The Student Room Group

Good Grades And Experience Are Worthless (Nature Jobs, Science, Humanities)

At the age of 21, I started studying for a two-year Level 3 Extended Diploma in Countryside Management, for which I achieved the highest grade. After, I completed a BSc (Hons) in Wildlife Ecology and Conservation with a first. I then struggled to get work in ecological consultancy during the pandemic. I've held only two jobs in ecology, both of which were short and not ideal, not least because they were low pay and zero hour. I didn't want to go for ranger work because, although I have a lot of practical experience, it just wasn't for me, and I wanted to put my more scientific and technical skills to use. For a while I tried to continue with ecological consultancy, but I was discontented with the field for many reasons, even at the start of my career. After a long period of job searching, I managed to land a short editing job for MDPI science journals in an effort to move further into writing since I've always been a writer. I then made the decision to write a long thesis for an MA Res English Literature, which received a Distinction and an award. In all, I have experience that ranges from practical countryside management to scientific report writing and data analysis to extensive humanities research undertaken independently. My reward for all of my effort is that I'm now on benefits at thirty years old. I'm desperately applying for jobs related to editing and communication in the environmental sector and being rejected by every one of them.


Ecological consultancy: I don't wish to work in this field anymore and I no longer have the technical skills and knowledge to perform well as I've moved in a different direction. No one would pick me over someone with an MSc in ecology anyway.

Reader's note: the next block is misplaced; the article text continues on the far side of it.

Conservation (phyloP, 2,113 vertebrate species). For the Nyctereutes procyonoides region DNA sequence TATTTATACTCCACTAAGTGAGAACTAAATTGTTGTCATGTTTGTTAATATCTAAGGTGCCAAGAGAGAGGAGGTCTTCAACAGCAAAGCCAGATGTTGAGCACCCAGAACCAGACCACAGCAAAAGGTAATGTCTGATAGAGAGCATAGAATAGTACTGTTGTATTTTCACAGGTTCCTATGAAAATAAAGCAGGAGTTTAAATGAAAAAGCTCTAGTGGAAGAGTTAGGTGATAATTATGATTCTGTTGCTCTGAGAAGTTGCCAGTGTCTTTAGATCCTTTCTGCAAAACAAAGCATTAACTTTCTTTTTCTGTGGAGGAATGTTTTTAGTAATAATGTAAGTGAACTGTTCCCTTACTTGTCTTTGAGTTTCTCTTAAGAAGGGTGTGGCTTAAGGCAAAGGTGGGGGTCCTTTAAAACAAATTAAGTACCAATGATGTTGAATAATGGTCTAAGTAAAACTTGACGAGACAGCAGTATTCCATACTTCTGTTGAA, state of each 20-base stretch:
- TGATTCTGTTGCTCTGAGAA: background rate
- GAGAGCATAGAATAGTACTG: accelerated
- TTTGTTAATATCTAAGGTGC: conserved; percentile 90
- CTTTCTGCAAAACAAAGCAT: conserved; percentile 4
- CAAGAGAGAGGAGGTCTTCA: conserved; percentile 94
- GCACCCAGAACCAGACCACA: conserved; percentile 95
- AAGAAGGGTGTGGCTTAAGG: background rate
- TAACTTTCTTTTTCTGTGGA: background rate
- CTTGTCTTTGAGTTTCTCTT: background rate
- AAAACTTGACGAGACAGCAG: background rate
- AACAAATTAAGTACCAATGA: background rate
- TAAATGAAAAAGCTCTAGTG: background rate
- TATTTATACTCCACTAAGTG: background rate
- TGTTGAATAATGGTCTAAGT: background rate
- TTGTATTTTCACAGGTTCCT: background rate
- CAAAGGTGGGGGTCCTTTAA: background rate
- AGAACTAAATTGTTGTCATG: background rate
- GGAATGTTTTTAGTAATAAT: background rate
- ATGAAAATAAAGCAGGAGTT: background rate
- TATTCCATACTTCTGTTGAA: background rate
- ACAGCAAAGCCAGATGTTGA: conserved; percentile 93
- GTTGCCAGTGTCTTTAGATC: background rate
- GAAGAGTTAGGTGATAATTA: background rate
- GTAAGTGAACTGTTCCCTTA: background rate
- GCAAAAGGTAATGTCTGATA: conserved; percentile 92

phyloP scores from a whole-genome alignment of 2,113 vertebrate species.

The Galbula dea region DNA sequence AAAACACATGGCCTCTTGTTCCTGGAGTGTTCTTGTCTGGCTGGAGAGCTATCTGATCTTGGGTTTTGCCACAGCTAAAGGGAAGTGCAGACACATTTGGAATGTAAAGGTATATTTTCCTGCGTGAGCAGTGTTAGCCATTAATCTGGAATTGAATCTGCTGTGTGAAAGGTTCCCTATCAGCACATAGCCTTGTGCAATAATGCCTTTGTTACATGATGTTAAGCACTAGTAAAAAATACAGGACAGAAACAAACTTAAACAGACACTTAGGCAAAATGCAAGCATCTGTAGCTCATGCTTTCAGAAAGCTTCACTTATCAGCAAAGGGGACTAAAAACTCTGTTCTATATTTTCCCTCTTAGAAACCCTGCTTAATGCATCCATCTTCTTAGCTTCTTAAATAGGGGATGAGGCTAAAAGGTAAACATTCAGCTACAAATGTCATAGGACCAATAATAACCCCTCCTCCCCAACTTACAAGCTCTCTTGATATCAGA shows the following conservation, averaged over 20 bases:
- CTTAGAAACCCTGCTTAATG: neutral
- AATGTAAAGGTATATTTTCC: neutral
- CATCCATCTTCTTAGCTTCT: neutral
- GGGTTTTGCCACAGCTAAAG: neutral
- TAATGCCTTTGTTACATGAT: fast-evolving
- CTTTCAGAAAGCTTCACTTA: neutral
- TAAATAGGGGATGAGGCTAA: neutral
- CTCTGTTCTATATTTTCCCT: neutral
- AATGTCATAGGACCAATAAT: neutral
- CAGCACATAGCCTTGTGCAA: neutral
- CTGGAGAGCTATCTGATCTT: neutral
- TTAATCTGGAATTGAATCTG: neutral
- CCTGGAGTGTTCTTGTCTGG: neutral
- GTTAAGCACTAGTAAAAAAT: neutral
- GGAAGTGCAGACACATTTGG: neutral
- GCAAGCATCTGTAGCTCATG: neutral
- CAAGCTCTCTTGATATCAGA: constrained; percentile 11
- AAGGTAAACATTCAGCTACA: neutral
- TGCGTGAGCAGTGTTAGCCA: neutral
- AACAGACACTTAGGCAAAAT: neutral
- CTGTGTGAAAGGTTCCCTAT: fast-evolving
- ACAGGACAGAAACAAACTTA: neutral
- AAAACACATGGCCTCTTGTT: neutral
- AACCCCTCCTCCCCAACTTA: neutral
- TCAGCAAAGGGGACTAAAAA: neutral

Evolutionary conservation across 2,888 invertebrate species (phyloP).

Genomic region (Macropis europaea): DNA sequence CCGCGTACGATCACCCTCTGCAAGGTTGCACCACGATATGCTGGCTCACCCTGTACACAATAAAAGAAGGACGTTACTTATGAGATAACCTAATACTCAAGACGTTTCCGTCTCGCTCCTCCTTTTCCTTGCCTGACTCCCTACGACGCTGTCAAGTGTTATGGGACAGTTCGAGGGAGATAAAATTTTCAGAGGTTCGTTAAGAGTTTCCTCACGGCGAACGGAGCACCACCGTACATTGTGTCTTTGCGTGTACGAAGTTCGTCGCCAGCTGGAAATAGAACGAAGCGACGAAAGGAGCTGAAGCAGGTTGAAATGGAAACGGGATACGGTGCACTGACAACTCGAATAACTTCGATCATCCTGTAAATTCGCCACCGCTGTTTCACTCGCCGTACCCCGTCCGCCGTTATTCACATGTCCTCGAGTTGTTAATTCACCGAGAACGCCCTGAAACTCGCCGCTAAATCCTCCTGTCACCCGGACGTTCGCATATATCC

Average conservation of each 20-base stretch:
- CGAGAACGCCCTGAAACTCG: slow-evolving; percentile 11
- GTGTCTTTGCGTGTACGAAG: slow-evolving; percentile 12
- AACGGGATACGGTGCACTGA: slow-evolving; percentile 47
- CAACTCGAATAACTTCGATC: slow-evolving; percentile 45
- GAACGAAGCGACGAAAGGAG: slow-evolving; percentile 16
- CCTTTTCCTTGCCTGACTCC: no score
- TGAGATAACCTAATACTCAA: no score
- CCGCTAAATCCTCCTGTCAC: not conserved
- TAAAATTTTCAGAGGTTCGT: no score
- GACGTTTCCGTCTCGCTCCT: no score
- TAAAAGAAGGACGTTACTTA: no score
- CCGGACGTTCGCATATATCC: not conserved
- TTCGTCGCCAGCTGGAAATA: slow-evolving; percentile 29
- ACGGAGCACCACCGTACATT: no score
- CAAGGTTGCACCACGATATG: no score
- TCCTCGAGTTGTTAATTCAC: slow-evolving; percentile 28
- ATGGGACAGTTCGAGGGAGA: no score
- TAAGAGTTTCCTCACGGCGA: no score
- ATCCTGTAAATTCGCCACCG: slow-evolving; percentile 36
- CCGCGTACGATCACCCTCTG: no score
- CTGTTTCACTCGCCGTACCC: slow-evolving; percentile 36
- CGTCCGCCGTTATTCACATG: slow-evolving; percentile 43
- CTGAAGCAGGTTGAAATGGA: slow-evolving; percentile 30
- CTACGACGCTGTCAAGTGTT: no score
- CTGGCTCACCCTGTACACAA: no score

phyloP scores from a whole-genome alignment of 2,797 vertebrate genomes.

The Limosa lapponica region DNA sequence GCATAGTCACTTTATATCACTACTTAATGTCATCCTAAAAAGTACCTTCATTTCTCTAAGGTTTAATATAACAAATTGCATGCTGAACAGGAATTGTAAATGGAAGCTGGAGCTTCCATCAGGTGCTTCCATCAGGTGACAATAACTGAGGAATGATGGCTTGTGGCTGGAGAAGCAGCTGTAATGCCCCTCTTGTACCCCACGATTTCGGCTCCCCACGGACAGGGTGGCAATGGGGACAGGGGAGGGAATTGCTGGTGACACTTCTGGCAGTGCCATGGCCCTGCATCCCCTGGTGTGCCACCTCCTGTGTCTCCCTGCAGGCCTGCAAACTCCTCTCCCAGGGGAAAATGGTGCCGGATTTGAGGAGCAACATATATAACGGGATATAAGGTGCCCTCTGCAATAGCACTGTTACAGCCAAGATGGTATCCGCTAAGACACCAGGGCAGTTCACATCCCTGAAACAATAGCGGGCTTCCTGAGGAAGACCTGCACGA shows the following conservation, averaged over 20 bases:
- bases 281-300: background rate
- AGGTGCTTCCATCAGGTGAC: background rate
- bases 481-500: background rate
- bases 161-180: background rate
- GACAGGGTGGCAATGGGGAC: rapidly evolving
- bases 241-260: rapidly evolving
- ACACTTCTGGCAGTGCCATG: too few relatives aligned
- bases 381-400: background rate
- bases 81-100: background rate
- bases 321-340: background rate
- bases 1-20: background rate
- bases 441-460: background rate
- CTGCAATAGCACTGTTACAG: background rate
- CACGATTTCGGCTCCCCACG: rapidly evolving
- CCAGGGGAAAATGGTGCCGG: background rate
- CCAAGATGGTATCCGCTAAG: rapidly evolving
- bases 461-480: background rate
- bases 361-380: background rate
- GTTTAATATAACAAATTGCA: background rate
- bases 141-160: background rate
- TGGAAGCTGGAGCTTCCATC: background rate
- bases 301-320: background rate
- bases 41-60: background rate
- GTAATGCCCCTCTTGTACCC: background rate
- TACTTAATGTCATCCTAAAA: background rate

Rangering: I have practical experience, but I don't want to do manual labour and haven't done it for a long time. I wouldn't be able to get a ranger job now, especially not with my current skillset and goals.

Editing/communication/research: Apparently, two degrees, published writing and professional editing experience, and social media engagement all mean nothing. The issue here as well is that most jobs in this field are bent toward marketing and SEO. I don’t have experience or even an interest in any of this. All I know is that I want to edit/research for some kind of nature-based NGO but also avoid the overt focus on social media, advertising, marketing, etc. Now that I think about it, why would anyone pick me over someone with a Masters in marketing or journalism?


Most environmental jobs are oriented towards science and therefore will revolve around habitats/species surveying, data analysis, GIS, require CIEEM membership, etc. I’ve moved away from all of this and, honestly, barely started with it in the first place despite my five years studying ecology. I don’t have an education background, so I can’t get a job focused on nature engagement with young people. Any writing job, say working in policy, is also going to focus on science and feature approaches I don’t even agree with, e.g. ‘nature-based solutions’ and ‘ecosystem services’. I don’t know what to do. I’m completely at a loss. In fact, I feel useless and have ended up in the cliché position of a humanities student with no skills. Well, I have skills and knowledge in relation to ecology, but, again, no one would pick me over someone with higher qualifications and/or has more job experience in the area. However, shouldn't I be able to get a damn job with my amount of qualifications and experiences? Apparently not. I’m just endlessly scrolling through job websites and my eyes are glazing over because I keep landing on roles like ‘shop assistant’ and ‘data entry clerk’. It’s as if I’m a young teenager again and have made no progress.

I'm probably going to have to do a PhD studentship to get at least some kind of wage and to feel a sense of progress despite the fact that I decided against it after many people said it wasn't a good idea.
(edited 1 month ago)

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